'They call the wind Maria.'It was those few bars of the song from a sixties hit musical that were repeatedly going through my mind as I hung on to a rope high in the Scottish mountains. At the other end of the rope was that mountain goat and friend Terry Pickford, who, without his help and skilful knowledge of the area and the people, I would not be dangling from this rope, with that incessant tune going through my head. At least it helped to keep my mind off what lay below, not a lot, for an awful long way. I was at that point where it was just as frightening to go on up, as it was to back on down, in a word I was stuck. Terry had crossed this tricky bit as though it was not there. After a few moments which seemed like an age, I was able to collect my thoughts, I remembered that folded piece of paper in my breast pocket which was one of the very first Scottish Home Office licences granted, to take from the wild, a golden eagle eaglet. And so temptingly close within a few yards, were the first sticks of the base of an eyrie.
'Come on! Clear your mind and step across that gap." I told myself. "If you slip the rope will stop you.' Somehow I did not believe that, but suddenly the adrenalin surged back and the next moment I was face to face with two wonderful eaglets.
No doubt a male and female as the difference in size was quite noticeable, the male was very friendly and I fell for him within minutes, the female was more wary of this strange visitor to the nest, her beak was half open and she reared her head back at the approach of my hand. They were a little younger than I had hoped, but we had tramped the highlands for a couple of weeks now, and although we had found a number of eyries, some empty, some containing eaglets, we had decided that this was the most suitable site. To leave it any longer would mean yet another journey north to the highlands and with five trips under my belt that year I was running out of holidays and excuses for time off work, Anyway I did not relish the idea of struggling with much larger eaglets on this narrow ledge. No matter how engaging this little male eaglet was, it was the female I had come for, I lifted her eight and a quarter 8 pounds into the cane basket, secured the lid and lowered her down. My journey back down was much faster than my ascent. Just a slight hesitation over that gap, I backed the way I had come.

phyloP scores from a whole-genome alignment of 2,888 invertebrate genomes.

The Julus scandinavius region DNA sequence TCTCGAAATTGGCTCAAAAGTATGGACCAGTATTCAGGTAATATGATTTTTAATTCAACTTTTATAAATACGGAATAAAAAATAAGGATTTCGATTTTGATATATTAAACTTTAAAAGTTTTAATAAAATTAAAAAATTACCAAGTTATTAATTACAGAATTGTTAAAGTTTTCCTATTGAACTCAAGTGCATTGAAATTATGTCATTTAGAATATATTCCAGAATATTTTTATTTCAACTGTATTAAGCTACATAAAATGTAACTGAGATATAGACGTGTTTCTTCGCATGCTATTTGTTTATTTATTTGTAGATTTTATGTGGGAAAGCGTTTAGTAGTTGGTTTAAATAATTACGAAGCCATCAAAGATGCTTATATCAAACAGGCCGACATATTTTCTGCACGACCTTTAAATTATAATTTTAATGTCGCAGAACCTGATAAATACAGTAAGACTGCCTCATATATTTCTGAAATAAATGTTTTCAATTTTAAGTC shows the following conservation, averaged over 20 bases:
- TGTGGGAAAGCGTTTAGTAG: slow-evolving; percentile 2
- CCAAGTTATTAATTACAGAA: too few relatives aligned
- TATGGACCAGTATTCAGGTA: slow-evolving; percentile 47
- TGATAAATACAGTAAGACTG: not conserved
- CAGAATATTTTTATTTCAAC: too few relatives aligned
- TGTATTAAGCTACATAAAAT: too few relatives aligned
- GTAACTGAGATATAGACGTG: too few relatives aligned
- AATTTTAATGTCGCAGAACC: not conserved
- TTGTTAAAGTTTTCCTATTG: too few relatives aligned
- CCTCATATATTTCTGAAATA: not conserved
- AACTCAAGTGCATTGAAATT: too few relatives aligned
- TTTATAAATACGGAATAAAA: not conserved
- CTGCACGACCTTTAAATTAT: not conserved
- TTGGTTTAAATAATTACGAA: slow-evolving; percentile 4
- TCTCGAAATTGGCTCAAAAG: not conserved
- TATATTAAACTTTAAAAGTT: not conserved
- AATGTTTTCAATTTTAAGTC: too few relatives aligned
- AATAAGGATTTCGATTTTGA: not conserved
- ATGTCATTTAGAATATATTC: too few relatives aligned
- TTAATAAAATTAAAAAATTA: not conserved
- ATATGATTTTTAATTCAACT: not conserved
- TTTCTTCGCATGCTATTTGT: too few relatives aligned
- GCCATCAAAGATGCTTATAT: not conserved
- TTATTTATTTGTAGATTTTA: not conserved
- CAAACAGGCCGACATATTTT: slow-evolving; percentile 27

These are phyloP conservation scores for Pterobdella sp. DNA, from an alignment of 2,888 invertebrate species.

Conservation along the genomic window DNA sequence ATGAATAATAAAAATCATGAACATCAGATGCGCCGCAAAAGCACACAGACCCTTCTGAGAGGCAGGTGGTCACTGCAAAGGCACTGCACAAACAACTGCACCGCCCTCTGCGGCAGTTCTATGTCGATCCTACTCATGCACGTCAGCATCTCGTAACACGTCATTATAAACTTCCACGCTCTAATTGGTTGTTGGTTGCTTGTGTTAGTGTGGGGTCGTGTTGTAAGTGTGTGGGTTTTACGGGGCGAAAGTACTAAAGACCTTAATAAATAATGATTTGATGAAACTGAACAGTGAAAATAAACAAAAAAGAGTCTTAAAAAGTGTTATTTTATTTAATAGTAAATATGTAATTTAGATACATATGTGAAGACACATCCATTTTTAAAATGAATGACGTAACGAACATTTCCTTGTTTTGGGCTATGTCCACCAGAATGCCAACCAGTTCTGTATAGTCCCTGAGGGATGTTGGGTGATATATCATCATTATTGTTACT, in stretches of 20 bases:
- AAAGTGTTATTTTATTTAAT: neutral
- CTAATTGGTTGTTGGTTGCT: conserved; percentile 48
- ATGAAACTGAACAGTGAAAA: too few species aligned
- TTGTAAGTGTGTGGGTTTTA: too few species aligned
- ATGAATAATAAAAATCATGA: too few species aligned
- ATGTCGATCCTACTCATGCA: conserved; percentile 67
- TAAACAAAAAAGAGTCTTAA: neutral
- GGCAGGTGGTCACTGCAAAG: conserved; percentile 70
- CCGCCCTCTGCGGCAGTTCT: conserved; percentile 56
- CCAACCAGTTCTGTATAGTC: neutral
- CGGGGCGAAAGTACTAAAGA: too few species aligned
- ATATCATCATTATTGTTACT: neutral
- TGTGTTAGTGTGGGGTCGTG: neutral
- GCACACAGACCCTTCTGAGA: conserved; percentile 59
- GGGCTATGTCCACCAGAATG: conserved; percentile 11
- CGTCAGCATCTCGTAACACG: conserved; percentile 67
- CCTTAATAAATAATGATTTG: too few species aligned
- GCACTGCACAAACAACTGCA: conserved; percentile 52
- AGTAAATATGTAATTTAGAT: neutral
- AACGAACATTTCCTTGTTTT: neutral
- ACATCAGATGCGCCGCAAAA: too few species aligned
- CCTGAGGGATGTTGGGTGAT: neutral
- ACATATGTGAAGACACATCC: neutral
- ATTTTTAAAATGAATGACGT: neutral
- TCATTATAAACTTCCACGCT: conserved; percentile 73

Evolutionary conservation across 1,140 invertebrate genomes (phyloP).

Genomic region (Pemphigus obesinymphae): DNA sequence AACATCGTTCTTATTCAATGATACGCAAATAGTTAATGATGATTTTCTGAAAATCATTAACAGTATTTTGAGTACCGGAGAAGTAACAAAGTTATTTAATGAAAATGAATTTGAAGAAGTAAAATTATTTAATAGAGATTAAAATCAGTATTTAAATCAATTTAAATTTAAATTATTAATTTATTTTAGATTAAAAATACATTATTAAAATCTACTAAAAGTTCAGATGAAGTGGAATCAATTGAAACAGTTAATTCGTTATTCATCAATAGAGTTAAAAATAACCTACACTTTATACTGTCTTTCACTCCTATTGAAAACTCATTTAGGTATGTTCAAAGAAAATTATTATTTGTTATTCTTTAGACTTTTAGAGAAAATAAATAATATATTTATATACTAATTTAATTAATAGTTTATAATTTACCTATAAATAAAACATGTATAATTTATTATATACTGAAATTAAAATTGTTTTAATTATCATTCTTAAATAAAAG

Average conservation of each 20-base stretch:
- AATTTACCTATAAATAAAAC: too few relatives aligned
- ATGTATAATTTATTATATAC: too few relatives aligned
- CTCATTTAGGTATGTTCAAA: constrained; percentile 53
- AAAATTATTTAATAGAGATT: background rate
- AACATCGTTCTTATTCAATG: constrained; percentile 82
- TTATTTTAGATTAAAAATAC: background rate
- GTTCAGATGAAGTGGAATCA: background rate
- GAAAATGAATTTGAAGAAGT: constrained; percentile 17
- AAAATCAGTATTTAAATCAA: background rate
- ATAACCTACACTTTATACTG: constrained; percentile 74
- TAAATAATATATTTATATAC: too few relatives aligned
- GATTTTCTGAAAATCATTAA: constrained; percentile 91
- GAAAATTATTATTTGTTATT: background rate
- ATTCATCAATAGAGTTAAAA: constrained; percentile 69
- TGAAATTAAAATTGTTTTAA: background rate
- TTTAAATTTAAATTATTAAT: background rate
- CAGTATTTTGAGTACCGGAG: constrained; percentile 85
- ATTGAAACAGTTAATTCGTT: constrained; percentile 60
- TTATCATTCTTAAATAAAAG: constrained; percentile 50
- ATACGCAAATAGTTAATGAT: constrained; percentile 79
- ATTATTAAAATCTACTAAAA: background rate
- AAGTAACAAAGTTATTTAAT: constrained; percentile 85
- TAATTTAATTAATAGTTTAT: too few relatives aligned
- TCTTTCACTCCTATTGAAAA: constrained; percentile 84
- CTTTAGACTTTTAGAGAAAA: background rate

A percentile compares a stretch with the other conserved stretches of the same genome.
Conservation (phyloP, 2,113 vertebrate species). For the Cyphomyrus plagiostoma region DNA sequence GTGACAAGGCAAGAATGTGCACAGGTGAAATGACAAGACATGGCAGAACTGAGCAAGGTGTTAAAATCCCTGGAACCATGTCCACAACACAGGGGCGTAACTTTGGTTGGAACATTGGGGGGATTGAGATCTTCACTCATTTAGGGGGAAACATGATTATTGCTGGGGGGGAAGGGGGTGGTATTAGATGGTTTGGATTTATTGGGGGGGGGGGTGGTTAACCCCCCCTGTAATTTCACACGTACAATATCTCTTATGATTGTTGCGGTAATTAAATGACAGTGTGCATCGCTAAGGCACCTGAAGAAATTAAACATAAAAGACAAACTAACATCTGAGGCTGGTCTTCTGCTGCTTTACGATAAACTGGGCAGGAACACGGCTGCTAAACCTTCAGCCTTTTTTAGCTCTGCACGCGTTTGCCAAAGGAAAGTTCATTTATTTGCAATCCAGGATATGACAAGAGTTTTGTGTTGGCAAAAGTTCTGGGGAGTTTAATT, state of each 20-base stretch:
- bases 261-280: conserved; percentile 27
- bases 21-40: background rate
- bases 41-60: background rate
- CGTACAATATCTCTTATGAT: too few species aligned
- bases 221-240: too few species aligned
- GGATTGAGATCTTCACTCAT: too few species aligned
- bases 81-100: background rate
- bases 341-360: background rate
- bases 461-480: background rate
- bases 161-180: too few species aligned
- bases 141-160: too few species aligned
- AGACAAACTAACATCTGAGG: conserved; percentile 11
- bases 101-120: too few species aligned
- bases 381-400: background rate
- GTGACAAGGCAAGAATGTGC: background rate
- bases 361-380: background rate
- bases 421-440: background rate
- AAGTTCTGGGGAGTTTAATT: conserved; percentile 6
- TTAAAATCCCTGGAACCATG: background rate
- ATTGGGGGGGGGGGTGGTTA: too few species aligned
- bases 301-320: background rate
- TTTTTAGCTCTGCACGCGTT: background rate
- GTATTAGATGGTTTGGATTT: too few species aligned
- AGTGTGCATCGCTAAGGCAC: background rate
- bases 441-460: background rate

And now, as I look up into the blue sky above me, there hanging on huge broad wings looking straight down at me is 'Maria.' It hardly seems like fifteen years ago since I plucked her from the eyrie and the company of her brother, I wonder how he made out in the big wide world. Maria and I have hunted these remote and beautiful hills for many years now.